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Chile nail in Spain’s coffin, Dutch continue to delight

| 18.06.2014
SPORTSBOOK ODDS

Tiki taka as a footballing force has been well and truly terminated. Spain’s defence of the World Cup crown, won so stylishly in South Africa four years ago, is over with the Brazil finals not even a week old.

We’ll come to analysing the wreckage of Vicente Del Bosque’s football dynasty later, and how ironic a former Spanish colony, in Chile, inflicting the death knell is, but first our focus should be on who still is in the tournament.

The Netherlands are rapidly gaining that ‘great entertainers’ tag we like to band about in British footballing circles. Two outings at the in Brazil now; eight goals, three conceded, and never a dull moment.

Louis van Gaal had a very different test against Australia, after seeing his Clockwork Orange demolish reigning world and European champions Spain. The Socceroos, with their own exuberant youth sprinkled throughout their side, really raised their game, and again ran out unlucky losers having been beaten by Chile in their opener.

Victory for the Dutch in a topsy-turvy encounter came at a price, however. Main striker and skipper Robin van Persie may have scored again, but is banned for the next outing, a contest that decides who will be Group B winners against Chile. Van Gaal’s charges are odds-on favourites to top the pool at 4/11.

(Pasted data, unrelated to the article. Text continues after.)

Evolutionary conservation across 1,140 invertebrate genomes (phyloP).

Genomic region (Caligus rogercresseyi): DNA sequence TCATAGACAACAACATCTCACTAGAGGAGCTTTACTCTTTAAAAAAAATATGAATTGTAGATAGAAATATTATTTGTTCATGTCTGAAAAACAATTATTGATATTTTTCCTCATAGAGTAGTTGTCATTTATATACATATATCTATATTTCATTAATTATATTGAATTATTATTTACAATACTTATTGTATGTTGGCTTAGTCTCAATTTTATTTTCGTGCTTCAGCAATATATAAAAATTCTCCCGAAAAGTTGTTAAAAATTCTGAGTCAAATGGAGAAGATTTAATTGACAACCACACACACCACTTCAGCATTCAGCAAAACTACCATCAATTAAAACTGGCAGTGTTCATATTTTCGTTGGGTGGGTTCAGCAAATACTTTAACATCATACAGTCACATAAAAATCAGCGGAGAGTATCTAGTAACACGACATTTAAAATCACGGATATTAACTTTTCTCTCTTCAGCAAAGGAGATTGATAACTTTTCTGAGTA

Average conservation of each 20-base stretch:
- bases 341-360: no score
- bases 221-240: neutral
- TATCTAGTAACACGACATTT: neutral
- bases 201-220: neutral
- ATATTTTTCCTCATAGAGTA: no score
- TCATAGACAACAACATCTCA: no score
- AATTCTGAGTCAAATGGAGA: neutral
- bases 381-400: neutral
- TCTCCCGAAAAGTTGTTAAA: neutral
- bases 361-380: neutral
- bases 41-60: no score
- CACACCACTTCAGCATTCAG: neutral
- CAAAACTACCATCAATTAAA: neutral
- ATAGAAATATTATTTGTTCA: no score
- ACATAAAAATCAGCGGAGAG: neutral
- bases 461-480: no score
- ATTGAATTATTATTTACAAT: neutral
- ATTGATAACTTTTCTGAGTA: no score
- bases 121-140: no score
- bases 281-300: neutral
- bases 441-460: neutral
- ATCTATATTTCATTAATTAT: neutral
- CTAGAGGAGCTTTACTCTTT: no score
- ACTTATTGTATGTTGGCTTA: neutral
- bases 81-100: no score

More worryingly, defender Bruno Martins Indi sustained an innocuous-looking, but serious knee injury prompting Van Gaal to change tactics. Three at the back for the Netherlands seemed to be stretchered off with the Feyenoord player, as a reversion to type with 4-3-3 followed.

Falling behind to in-form Arjen Robben, Australia talisman Tim Cahill brought his nation level with his best impression of that Marco van Basten volley. Daryl Janmaat’s handball then gave Soceroos skipper Mile Jedinak the opportunity to turn things round from the penalty spot.

Reliant Robin then equalised for the Netherlands, and substitute Memphis Depay snatched all three points with a long-range drive that Aussie keeper Mat Ryan really should’ve stopped. The Socceroos, who like Spain are out, will largely be a mere footnote in most commentaries, but Ange Postecoglou has seen plenty of future potential in his young ranks.

Versatile forward Matthew Leckie caused the Dutch problems all across the line, while winger Tommy Oar and former Hearts defender Ryan McGowan both caught the eye too. Have 34-year-olds Cahill and Mark Bresciano played their last Australia internationals, or is the swansong to come on home soil at the Asia Cup this coming January?

Moving on to the headline news, the reign of Spain ended in the Maracana – a fitting venue almost a year since that handsome Confederations Cup final defeat to Brazil. An unbeaten qualification campaign papered over this crack in the Del Bsoque edifice, but the Iberian outfit’s modern idols have been brought back down to earth.